Many shofar lines are announced by the timpani motif E♭-E♭-A-D-E, which is pronounced in German as /ɛs ɛs a: de: e:/ and represents the sentence “SS Adé” (“SS adieu”), an interpretation which was endorsed by the composer. *“The timpani motif is indeed a symbolic motif for the SS! That was planned and intended by me. The idea of the ‘Adé’ is new to me! . . . Your interpretation makes sense!” Heucke, e-mail to the author, February 12, 2011. Translated from the German by KvH. The timpani motif is, as it were, a barrier between the secular music expressing life and death in the concentration camp, and the sacred shofar blasts. The blasts constitute a separate musical layer and the shofar does not enter into a musical dialogue with the orchestra in the pit and the women’s orchestra on stage. The shofar manifests itself only acousmatically, as it does not appear on stage and the characters do not respond to the blasts. In the following synopsis, the shofar lines consisting of three or four blasts are marked by “Sh”, while the passages of the orchestra in the pit are marked by pointed brackets.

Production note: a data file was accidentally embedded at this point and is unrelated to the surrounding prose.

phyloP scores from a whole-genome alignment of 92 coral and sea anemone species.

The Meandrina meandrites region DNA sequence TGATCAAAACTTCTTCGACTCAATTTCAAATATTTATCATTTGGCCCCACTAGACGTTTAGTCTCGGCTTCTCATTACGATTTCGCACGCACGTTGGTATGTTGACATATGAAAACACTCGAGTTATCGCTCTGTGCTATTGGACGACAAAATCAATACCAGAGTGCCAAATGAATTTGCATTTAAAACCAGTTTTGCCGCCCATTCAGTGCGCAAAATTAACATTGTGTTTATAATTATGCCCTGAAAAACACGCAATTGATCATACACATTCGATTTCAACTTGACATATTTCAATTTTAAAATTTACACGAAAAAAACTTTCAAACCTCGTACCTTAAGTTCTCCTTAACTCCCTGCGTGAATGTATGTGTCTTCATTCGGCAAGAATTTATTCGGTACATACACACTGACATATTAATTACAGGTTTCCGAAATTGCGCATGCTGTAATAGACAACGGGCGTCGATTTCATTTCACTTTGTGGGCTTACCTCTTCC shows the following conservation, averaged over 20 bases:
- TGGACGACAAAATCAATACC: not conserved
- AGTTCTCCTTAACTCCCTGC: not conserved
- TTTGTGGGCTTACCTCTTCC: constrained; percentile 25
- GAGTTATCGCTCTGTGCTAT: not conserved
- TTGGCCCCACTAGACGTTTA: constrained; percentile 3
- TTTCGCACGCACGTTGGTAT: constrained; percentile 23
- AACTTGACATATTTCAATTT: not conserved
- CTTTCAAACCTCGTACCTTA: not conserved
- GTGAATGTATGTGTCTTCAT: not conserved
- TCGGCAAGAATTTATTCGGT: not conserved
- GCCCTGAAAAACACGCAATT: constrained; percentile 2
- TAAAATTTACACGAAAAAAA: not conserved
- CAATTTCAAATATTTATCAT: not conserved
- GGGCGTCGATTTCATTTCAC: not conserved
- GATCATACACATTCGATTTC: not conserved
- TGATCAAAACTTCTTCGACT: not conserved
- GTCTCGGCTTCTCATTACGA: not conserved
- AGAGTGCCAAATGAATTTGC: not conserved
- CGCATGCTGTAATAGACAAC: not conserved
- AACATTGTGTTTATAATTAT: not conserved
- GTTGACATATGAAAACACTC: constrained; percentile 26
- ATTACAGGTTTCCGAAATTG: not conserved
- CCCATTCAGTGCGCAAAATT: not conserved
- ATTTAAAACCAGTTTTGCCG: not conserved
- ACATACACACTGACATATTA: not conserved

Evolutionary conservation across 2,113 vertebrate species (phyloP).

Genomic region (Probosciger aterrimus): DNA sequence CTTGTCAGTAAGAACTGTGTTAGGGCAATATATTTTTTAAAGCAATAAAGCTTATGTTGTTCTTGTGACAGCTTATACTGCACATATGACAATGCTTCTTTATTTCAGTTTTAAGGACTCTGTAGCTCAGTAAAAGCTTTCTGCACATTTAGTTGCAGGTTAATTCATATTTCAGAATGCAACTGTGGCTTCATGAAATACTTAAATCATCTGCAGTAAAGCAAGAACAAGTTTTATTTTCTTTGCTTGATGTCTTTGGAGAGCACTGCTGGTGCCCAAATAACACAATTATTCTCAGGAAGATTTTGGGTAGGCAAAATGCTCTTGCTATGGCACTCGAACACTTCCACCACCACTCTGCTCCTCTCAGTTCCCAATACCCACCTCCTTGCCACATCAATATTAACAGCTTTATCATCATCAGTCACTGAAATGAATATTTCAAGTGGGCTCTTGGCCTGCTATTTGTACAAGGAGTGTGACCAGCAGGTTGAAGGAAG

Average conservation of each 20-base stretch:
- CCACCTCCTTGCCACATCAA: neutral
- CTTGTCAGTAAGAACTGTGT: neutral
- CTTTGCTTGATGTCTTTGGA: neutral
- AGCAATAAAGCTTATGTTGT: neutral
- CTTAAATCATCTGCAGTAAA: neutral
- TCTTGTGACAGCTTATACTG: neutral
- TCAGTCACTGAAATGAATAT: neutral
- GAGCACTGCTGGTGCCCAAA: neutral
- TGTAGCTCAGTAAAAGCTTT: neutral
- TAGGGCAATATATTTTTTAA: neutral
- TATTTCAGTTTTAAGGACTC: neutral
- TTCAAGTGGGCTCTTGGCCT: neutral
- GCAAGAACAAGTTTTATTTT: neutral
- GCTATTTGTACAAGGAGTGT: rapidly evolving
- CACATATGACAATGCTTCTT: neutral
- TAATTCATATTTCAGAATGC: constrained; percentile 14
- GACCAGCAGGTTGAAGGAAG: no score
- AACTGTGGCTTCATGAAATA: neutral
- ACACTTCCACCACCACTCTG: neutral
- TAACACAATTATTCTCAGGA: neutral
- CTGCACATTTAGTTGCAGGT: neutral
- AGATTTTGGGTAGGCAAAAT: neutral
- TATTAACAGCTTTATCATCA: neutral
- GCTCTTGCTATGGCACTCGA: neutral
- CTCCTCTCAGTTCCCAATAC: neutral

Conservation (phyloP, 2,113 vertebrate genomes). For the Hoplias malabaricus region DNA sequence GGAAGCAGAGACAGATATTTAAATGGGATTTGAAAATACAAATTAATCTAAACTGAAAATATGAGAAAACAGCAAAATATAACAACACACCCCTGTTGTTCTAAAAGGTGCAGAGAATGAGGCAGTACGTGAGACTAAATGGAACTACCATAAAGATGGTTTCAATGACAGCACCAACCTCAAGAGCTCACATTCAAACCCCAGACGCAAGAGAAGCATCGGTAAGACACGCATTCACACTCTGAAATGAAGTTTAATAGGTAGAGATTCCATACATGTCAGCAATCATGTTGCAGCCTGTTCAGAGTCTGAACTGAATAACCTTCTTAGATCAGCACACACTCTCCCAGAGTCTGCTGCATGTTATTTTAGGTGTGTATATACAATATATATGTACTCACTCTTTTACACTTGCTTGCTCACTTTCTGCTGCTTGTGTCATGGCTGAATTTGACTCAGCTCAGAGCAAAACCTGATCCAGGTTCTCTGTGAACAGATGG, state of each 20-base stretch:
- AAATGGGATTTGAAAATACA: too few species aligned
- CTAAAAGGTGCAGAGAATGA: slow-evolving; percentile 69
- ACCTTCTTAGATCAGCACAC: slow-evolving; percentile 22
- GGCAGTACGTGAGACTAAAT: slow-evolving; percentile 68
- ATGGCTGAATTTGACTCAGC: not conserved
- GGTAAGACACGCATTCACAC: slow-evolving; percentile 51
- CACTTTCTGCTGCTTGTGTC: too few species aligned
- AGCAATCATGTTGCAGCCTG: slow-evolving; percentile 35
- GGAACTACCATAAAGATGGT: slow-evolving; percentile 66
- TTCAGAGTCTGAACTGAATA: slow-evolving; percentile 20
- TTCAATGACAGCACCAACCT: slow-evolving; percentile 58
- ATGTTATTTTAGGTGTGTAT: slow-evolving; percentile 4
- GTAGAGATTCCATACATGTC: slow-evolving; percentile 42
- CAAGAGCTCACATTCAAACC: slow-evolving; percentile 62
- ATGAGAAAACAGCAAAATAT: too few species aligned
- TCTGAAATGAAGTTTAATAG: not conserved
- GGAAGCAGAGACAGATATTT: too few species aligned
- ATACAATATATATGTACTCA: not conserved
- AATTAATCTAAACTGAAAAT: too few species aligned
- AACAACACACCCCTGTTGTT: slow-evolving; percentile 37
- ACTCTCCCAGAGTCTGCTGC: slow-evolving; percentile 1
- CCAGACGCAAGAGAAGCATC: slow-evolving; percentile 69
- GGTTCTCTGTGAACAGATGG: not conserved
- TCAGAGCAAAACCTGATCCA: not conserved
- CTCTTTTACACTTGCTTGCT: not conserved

The Prelude, Prologue, and Scenes 1-9 with the first group of 30 shofar blasts deal with the problem of reflecting life and death in a concentration camp in a work of art; the second subject is the transport to the camp. Prelude I. Darkness. <The strings play a twelve-tone chord, which slowly turns into an A minor chord. The shofar is announced by the timpani motif E♭-E♭-A-D-E. Sh1. The orchestra introduces the principal themes and motifs.> Sh2, Sh3. On the curtain appears a motto by Maimonides, referring to the arousing shofar:

Wake, sleepers, from your sleep, and slumberers wake from your slumbers. Examine your deeds and turn in teshuva [repentance]. Remember your Creator, you who forget the truth in the vanities of time, spending the year in vanity and emptiness that neither helps nor saves. Look to your souls and improve your ways and deeds. *English translation quoted from The Koren Rosh HaShana Maḥzor 501, Note.